WhatsApp, on its part, has maintained that messages on the platform are end-to-end encrypted and that neither WhatsApp nor Facebook can see the private messages on WhatsApp's platform.
In a strongly worded letter to WhatsApp CEO Will Cathcart, the Ministry of Electronics and Information Technology said India is home to the largest user-base of WhatsApp and is one the biggest markets for its services.
The ministry asked WhatsApp to withdraw the proposed changes and reconsider its approach to information privacy, freedom of choice and data security.
With over 400 million users in India, the changes will have a disproportionate impact on the country's citizens, the Centre noted. It also asked WhatsApp to provide details of the services provided by it in India, categories of data collected and permissions and consents sought.
It has also been asked the platform to detail data sharing with other apps and if it captures information about other apps running on the mobile phones of the user.
Besides, complete technical architecture and server hosting data of Indian users have been asked to be furnished along with details of access to a third party.
The changes "enable WhatsApp, and other Facebook companies, to make invasive and precise inferences about users which may not be reasonably foreseen or expected by users in the ordinary course of assessing these services,” the ministry said.
The updated terms would enable WhatsApp to collect "highly invasive and granular metadata" such as time, frequency and duration of interactions, group names, payments and transaction data, online status, location indicators as well as any messages shared by users with business accounts.
"The collection and onward sharing with Facebook companies, of sensitive personal data of individuals portends an ecosystem where any meaningful distinction between companies and WhatsApp will cease to exist," it noted.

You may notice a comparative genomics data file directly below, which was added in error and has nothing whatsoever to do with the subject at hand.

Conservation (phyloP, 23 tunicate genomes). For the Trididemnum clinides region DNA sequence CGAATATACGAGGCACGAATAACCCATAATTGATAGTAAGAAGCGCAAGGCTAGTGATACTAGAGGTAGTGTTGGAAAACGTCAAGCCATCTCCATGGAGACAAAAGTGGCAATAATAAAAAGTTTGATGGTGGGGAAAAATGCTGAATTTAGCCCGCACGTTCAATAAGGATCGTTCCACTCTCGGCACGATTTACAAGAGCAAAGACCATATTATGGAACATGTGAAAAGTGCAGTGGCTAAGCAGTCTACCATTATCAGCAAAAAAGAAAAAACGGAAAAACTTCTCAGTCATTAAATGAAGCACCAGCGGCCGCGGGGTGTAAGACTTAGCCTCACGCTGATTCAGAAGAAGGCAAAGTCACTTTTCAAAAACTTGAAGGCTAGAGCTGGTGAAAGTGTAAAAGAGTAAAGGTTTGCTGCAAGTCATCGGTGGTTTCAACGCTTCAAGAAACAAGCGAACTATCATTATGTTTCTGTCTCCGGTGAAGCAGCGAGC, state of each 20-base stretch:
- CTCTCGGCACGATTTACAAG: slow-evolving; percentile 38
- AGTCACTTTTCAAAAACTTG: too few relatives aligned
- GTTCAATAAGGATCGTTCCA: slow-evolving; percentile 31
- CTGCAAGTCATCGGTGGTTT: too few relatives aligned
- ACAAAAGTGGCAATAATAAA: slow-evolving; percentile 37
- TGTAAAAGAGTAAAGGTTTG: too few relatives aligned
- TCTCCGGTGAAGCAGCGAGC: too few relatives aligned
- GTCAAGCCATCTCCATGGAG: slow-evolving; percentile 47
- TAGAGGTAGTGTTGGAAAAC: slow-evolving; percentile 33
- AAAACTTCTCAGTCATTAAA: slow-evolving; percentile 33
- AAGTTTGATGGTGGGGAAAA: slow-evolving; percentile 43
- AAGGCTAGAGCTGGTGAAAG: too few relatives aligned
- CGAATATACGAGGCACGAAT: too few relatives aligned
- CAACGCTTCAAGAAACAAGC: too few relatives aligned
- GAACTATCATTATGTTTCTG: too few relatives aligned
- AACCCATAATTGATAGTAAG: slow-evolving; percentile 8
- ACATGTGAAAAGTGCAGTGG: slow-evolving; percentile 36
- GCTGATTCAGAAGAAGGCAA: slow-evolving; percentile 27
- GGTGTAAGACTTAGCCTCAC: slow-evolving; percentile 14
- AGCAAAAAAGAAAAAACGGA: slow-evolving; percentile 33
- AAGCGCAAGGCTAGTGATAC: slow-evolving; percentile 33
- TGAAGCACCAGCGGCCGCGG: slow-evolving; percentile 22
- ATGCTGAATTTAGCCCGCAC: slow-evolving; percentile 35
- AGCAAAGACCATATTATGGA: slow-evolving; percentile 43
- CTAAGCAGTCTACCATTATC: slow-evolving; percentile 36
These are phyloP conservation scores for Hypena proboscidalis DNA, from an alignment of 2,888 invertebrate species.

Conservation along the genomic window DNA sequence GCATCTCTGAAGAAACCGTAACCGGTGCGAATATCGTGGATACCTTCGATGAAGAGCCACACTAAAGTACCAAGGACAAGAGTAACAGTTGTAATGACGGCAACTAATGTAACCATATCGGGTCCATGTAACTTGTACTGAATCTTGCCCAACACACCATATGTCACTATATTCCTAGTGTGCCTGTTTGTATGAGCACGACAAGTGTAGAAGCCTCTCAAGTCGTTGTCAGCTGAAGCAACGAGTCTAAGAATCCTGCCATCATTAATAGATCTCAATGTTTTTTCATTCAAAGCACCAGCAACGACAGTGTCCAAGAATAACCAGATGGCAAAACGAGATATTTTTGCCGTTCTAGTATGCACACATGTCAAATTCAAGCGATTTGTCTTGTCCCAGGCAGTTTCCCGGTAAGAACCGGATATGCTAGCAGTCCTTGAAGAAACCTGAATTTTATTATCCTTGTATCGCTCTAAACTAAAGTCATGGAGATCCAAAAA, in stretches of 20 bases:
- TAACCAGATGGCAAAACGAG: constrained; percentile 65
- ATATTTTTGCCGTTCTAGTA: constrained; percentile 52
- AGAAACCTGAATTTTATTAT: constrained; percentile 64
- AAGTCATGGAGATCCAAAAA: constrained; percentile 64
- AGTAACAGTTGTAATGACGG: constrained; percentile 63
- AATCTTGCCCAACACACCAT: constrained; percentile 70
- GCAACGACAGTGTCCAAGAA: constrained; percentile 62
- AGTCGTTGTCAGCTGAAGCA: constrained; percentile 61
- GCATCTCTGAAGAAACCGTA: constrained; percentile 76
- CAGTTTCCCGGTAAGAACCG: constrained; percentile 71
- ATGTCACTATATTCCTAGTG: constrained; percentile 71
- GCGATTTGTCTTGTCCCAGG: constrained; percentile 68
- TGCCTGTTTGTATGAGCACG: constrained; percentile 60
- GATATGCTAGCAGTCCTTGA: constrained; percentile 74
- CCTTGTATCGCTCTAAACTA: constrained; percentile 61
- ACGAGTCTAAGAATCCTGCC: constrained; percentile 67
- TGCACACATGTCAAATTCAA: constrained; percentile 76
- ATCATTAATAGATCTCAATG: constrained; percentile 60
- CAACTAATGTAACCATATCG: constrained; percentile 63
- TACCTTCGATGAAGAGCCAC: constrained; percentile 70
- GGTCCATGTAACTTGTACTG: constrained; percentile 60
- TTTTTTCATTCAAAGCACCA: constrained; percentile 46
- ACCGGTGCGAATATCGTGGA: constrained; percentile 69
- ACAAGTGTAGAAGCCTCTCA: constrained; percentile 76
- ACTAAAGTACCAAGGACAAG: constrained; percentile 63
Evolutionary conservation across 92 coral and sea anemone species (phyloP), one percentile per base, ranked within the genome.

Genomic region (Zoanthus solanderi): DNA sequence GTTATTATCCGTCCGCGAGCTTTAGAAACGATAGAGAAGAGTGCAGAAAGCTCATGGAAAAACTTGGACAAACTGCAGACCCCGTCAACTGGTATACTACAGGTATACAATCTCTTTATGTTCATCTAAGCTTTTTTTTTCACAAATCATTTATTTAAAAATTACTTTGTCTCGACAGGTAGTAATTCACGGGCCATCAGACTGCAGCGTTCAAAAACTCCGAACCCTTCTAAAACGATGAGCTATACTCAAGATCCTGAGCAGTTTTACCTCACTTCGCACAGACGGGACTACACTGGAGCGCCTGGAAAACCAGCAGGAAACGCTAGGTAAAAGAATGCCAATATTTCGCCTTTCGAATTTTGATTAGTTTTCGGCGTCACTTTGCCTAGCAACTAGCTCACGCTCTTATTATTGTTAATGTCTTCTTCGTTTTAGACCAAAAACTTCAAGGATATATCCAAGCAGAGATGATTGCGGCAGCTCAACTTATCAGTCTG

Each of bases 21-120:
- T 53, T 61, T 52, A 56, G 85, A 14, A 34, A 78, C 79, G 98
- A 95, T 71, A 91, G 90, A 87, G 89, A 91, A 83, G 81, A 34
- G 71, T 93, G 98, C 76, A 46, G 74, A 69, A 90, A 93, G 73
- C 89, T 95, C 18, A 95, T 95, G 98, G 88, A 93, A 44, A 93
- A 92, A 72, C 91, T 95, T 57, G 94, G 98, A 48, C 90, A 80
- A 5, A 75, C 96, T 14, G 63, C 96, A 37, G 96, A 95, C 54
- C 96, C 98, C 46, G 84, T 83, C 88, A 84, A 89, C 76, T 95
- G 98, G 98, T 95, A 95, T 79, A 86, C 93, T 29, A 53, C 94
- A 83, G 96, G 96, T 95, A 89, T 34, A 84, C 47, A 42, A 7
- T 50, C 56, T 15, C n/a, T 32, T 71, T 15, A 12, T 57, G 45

"This approach has the potential to infringe on core values of data privacy, user choice and autonomy of Indian users," the ministry said.
Meanwhile, speaking at the 15th India Digital Summit, Communications, Electronics and IT Minister Ravi Shankar Prasad noted that national security will be central with regard to exposure of international companies, including those based in China.
"This is an issue that my department is (working) on, and being the final authority, it will not be proper for me to make comments. But except to flag one thing very clearly. Be it WhatsApp, be it Facebook, be it any digital platform. You are free to do business in India but do it in a manner without impinging upon the rights of Indians who operate there," Prasad said.
He added that the sanctity of personal communications needs to be maintained. "I've only spoken on principles, given that my department is working. I have to await that," he said.
However, WhatsApp drew flak from users across the globe, including India that ranks among the biggest markets for WhatsApp with over 400 million users.
Following this, WhatsApp has now decided to delay the rollout of its new policy update to May 15, and said it will "do a lot more to clear up the misinformation around how privacy and security works on WhatsApp".
WhatsApp had also stated that it is open to answering any questions from the government on the issue and that it remains committed to the privacy and security of users across India.
(With PTI inputs)
For in-depth, objective and more importantly balanced journalism, Click here to subscribe to Outlook Magazine